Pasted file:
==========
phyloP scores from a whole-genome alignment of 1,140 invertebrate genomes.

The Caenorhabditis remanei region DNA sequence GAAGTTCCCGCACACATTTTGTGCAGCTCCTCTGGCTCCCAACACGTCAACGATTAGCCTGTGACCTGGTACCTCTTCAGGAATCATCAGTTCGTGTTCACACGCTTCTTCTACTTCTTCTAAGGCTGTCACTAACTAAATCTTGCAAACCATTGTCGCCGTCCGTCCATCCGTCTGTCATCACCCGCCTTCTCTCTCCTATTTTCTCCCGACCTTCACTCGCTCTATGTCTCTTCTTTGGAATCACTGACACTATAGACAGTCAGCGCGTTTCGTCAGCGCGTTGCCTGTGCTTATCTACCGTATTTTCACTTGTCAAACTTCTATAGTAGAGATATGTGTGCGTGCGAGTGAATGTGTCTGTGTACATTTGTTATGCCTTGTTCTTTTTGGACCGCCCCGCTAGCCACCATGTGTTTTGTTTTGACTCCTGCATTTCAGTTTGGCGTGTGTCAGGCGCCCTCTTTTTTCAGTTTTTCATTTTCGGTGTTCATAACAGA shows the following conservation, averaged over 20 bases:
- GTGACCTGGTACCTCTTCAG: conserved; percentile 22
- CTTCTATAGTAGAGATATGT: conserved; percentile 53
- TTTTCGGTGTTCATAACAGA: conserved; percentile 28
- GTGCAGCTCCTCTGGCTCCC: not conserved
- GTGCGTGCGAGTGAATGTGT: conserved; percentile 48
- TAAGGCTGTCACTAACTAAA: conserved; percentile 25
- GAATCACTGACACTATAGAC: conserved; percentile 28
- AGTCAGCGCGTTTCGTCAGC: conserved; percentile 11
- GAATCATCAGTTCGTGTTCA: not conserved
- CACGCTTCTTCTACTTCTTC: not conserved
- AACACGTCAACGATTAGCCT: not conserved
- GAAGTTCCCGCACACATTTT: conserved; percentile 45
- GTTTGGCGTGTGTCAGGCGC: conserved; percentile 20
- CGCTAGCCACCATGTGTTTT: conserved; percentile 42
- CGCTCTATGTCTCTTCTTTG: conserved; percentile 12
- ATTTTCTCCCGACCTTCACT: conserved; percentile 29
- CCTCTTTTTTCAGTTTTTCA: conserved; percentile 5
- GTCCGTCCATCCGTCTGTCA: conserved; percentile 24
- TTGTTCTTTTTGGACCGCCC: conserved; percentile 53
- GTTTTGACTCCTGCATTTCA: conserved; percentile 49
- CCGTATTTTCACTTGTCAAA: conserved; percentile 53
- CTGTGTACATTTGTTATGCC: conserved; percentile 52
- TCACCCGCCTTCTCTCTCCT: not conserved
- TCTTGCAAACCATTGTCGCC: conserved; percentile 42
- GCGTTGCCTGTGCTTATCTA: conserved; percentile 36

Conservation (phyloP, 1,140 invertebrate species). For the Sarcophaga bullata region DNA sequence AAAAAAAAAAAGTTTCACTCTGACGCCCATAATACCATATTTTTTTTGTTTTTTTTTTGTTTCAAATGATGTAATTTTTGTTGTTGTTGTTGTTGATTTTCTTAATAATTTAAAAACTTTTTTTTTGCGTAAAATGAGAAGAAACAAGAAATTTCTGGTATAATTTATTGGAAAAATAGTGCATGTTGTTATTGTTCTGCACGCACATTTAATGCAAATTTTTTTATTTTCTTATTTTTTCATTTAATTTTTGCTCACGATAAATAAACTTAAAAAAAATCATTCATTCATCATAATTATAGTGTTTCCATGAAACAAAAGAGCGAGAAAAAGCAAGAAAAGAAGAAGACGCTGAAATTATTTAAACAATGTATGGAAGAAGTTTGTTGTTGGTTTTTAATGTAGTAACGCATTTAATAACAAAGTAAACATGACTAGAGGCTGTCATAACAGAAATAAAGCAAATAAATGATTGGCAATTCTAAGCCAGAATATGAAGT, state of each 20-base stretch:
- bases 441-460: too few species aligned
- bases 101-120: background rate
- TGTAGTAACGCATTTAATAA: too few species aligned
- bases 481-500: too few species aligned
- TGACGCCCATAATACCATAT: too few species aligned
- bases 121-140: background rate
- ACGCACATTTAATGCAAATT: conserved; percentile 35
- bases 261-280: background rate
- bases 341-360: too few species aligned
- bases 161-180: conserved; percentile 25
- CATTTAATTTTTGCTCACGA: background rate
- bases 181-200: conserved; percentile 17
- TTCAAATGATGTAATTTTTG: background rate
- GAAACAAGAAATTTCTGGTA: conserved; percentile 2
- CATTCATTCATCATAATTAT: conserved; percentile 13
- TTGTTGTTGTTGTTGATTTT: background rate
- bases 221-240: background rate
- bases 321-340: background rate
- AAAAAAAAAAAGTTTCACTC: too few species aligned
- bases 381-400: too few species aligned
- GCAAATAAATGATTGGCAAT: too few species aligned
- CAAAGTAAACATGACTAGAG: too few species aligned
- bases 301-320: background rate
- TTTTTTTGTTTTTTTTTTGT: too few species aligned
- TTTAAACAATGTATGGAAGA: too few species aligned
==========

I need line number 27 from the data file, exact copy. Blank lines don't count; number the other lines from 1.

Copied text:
- GCGTTGCCTGTGCTTATCTA: conserved; percentile 36